John Fish ’82 works to bring 2024 Olympics to Boston

The United States Olympic
Committee (USOC) selected Boston to compete globally to host the
2024 Olympic Games on January
8, accepting a proposal put forward by dozens of local businessmen and politicians. John Fish ’82,
chairman and CEO of Suffolk Construction, is chair of Boston 2024,
the group working to bring the
Olympics to Boston.
The announcement has provoked
a great deal of debate. Although the
bid has the backing of dozens of
powerful political leaders, including
Mayor Marty Walsh and Governor
Charlie Baker, a group called No
Boston Olympics has begun organizing against the proposal, and the
community is weary of using public
funds to finance the Olympics.
In a phone call with the Orient, Fish said that debate over the
future of the region, and how the
Olympics might fit into that future,

A group of students performed
staged readings of six short
plays written in response to the
death of Trayvon Martin.
Page 8.

signed up to participate, 40 of whom are
Bowdoin students.
“Hackathons are about getting these
people together and hoping something
cool comes of it,” said ITAC President
Ruben Martinez ’15.
The event will take place in David
Saul Smith Union, beginning at 9 p.m.
tonight and lasting 36 hours. Students
who wish to participate may either arrive with a team or be matched with a
group of people at the event. They may

is itself productive. He realized
the sifnificance of such a debate
wjen the idea of a Boston Olympic
Games was first brought to him a
few years ago.
“At that point in time I was
thinking was this real or not real,
and the more I got into it the more
I realized that there was a lot of
opportunity, even just at the conversation level—whether or not
we were going to host the Olympics,” he said. “Having the conversation about the potential, it
created a lot of the opportunity to
think about where we want to be
in, say, 2030.”
Hosting the Olympics would require major upgrades to Boston’s
transportation infrastructure and
the development of a multi-billion
dollar Olympic Village. Several
op-ed writers, recently published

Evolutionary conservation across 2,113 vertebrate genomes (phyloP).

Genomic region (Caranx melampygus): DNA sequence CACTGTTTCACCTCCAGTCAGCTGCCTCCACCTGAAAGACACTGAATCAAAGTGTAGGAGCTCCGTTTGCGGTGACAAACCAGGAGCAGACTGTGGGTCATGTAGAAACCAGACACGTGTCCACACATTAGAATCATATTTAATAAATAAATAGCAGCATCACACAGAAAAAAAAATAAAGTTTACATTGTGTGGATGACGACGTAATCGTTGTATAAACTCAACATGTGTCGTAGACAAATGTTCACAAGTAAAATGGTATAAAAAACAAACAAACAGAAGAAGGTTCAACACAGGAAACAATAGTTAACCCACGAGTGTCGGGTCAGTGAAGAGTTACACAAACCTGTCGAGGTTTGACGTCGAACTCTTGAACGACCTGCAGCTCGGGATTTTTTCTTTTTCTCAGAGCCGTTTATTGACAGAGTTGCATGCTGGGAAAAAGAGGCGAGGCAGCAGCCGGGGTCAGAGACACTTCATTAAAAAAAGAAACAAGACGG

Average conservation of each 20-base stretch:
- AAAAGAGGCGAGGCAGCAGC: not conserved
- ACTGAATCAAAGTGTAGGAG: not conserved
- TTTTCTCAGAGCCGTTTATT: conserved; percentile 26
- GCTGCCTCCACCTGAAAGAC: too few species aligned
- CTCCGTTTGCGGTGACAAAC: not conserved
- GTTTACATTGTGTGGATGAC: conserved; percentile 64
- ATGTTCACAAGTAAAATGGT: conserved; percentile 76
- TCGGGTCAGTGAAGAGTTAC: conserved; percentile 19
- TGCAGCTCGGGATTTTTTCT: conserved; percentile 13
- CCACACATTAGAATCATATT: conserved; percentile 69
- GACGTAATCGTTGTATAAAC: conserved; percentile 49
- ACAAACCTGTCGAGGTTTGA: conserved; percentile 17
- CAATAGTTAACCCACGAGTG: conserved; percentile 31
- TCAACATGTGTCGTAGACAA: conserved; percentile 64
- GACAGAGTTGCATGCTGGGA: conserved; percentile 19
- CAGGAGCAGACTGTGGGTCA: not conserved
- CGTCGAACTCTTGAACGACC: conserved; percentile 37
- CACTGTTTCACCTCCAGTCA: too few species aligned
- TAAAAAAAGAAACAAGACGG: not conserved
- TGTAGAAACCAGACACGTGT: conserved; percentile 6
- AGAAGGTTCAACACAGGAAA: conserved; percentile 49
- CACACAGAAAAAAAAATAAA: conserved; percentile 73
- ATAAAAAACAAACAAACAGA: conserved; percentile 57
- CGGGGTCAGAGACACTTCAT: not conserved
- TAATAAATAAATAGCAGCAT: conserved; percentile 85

in The Boston Globe, are excited
about these possible upgrades,
dreaming of a transit ring around
the edges of the city or the potential
of the proposed Olympic Boulevard


BOSTON 2024: John Fish‘82 chairs Boston 2024, the group working to bring the Olympics to Boston.
Above is an artist’s rendering of the planned Olympic Boulevard.
to connect the harbor, the South
End and South Boston. Fish said
he is glad that all of these ideas are
part of the Olympic conversation.
“How do we think about upgrading the rail system to Worcester?
How do we think about high-speed
rail to Springfield? How do we think
about expediting the South Coast

Rail all the way down to Fall River
and beyond?” he said. “You think
about those conversations—that has
noting to do with the Olympics. But
what it all has to do with is where we
want to be in the future.”
Fish has recused his construction

Please see OLYMPICS, page 3




Harry DiPrinzio ‘18 on spending time working in restaurants
in New York and Paris during his gap year.

Yesterday the College named Erin Cady
named the volleyball team’s fourth coach in
the program’s 29-year history .

EDITORIAL: Addressing comments.
Page 14.

KICKING THE CAN: David Steury ’15 on the
anti-vaccination movement.
Page 6.

Page 10.

Page 14.



friday, february 6, 2015

the bowdoin orient



Recent storms have left campus buried by feet of snow, and groundskeepers have worked tirelessly to clear paths. The excess snow is taken behind the men’s soccer field to melt.


The shrill beeping of pickup trucks
backing up has been heard frequently